For the past few days I’ve felt like I have been slipping back down into the deep, black pit of postpartum depression. That’s how it always goes for me: I slowly start loosing more and more of my joy, of my hope. In the place of joy and hope, my heart begins to fill with pain (literally, I can press a hand on my chest and ease the ache). Next comes the feeling of being weighted down, as if my blood has been replaced by lead. My thoughts get lost in mental fog, and every task—down to changing the last dirty diaper—becomes so. incredibly. difficult. to. accomplish.
Yesterday morning I began my prayer time by writing a note in my prayer journal begging Jesus to “remove this cup [of depression] from Me; yet not my will, but Yours be done.” (Luke 22:42).
Jesus responded to me right away in my readings, first in my daily devotional: “If you have hope, this will make you cheerful.” (J. Escriva, Friends of God, 76).
Yes, I thought to myself, this is true: I have experienced this for myself recently. We are moving back to my hometown next year and will live near family again (currently we live on the other side of the country from family). I have been so excited about this move, about buying a house and about settling down. I have had so much HOPE lately for the future, but yesterday morning that hope was not enough to make my soul cheerful.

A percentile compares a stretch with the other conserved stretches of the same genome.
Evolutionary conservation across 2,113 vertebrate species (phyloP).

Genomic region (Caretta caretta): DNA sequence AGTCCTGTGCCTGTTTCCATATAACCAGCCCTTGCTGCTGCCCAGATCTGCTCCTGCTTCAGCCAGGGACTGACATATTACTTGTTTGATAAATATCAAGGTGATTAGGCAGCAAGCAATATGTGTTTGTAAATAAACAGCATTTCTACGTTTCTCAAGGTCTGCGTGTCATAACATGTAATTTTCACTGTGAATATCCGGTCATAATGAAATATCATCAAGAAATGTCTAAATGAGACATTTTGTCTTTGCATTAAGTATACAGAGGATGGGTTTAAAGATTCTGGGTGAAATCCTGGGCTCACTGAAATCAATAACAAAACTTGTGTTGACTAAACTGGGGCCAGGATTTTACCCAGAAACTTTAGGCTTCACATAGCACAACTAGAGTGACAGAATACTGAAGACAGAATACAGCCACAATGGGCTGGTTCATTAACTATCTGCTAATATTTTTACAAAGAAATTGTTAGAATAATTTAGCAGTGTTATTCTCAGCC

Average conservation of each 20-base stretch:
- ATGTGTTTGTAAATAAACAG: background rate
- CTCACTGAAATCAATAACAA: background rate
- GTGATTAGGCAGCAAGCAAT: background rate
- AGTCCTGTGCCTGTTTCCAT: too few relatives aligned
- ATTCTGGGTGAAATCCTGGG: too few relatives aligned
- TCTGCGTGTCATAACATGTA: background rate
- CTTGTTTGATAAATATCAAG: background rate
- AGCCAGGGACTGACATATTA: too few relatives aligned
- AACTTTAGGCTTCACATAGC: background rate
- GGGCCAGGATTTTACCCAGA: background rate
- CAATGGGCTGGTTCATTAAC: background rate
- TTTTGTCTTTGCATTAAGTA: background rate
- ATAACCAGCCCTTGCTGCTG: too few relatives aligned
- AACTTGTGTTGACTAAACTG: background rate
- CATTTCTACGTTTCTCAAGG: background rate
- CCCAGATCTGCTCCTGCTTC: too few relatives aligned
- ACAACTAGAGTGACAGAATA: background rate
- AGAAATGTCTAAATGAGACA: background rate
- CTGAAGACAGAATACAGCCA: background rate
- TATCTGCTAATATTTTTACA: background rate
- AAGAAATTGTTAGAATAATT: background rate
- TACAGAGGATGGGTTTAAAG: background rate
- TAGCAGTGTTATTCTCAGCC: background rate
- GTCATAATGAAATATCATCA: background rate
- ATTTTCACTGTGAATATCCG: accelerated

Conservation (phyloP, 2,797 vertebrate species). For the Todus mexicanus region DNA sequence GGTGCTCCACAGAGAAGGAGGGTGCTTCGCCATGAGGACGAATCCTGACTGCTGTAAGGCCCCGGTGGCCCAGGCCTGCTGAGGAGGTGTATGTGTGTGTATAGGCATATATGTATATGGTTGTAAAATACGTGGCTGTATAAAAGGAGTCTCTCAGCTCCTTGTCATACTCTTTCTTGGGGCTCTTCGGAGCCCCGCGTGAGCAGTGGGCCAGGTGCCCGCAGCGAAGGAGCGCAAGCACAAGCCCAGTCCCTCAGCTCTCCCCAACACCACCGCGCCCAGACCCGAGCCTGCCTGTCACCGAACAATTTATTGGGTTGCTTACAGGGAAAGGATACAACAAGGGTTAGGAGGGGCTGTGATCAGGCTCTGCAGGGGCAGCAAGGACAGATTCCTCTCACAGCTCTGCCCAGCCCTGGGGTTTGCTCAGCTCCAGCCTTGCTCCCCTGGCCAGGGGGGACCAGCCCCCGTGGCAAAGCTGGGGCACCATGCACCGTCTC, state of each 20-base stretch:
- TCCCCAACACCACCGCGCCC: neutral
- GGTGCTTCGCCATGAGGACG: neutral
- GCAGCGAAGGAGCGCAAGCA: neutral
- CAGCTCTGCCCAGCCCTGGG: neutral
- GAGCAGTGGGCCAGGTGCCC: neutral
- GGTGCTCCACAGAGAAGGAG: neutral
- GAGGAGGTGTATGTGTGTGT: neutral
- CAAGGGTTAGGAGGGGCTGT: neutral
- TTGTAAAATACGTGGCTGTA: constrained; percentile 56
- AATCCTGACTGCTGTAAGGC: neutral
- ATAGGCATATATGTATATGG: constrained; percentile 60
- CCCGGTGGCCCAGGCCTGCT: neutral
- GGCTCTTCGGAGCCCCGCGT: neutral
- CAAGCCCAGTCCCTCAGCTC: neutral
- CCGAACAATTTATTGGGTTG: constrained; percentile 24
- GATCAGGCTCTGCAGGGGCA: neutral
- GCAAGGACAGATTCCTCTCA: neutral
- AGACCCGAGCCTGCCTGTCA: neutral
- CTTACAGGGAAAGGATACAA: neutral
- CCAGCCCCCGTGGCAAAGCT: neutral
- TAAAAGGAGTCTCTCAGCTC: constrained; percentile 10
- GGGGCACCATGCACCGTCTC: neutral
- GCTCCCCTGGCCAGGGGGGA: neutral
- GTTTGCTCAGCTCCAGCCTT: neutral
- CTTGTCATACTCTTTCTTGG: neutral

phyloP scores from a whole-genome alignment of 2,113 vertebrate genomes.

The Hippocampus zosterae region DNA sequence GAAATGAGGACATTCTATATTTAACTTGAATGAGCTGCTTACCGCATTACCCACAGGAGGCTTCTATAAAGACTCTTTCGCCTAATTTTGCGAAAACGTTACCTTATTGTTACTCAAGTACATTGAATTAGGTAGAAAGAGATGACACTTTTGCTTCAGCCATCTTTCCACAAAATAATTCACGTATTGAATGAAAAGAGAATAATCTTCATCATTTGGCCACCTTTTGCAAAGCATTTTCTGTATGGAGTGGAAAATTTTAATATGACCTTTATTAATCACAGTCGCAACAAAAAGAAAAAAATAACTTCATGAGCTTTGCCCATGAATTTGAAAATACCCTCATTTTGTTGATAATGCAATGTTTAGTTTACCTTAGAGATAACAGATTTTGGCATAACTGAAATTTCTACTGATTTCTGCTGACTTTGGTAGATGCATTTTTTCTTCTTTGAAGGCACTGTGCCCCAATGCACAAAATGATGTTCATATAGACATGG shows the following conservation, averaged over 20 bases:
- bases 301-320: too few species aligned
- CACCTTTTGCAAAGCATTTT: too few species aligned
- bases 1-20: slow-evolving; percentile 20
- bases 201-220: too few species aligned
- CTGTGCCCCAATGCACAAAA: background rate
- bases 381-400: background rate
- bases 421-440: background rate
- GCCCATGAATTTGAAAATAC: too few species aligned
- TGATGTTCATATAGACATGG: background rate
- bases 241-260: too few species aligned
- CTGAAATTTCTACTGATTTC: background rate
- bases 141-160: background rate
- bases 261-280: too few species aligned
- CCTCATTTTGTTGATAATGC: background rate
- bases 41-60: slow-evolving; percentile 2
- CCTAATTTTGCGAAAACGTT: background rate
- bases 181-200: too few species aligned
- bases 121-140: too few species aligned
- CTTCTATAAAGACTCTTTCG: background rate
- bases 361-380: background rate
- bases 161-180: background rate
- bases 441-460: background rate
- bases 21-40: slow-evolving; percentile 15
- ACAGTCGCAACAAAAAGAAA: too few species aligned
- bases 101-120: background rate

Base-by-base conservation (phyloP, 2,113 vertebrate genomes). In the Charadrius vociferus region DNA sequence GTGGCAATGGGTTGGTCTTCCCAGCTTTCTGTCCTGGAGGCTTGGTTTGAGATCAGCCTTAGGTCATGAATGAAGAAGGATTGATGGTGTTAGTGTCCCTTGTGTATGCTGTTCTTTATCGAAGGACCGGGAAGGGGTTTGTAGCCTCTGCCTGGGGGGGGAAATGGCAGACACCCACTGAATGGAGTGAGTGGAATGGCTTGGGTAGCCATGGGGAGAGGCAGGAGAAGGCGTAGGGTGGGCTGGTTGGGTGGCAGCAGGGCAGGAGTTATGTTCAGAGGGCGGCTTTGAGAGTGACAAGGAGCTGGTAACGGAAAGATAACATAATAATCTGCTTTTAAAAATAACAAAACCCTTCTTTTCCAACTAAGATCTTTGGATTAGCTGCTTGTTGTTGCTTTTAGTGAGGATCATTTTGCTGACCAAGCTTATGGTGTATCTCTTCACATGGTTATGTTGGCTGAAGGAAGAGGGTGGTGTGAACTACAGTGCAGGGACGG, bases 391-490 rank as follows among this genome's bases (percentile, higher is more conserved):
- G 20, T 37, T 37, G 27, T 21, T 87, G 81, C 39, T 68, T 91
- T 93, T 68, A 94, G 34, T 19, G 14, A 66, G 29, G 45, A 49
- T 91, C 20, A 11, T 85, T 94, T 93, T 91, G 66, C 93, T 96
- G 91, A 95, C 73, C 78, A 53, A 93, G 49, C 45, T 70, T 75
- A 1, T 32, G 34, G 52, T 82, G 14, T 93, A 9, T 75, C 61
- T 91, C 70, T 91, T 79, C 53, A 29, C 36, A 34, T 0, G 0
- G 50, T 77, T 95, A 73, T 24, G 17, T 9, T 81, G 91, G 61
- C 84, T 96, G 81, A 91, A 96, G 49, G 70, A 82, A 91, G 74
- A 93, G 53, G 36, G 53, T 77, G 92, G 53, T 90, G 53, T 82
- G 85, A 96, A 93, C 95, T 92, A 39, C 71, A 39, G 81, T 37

That is when Jesus gently directed my thoughts to this verse: “This hope we have as an anchor of the soul, a hope both sure and steadfast.” (Heb 6:19).
I struggled to find the meaning of what the Lord was telling me. The hope in our new home that had buoyed me just days before had faded and my soul did not feel anchored.
Finally, the Lord gently reprimanded me, saying “set your HOPE on the things above, not on the things that are on earth” (Col 3:2).
A light turned on for me: I realized that the excitement—the hope—I had been feeling about our future house was good, but that it had blinded me. If I was so hopeful for my future earth house, how much more hope I should have for an eternal home with God in Heaven! How much more glorious will my Heavenly home be than any home I could ever find on Earth!
I realized I have been placing my hope in earthly things; I have idolized these things and that is why hope has not been a sturdy anchor for me. I do believe that my depression is a mental illness that needs to be medicated; however, I also believe that focusing my hope on things above—God & Heaven—will provide me with that steadfast anchor.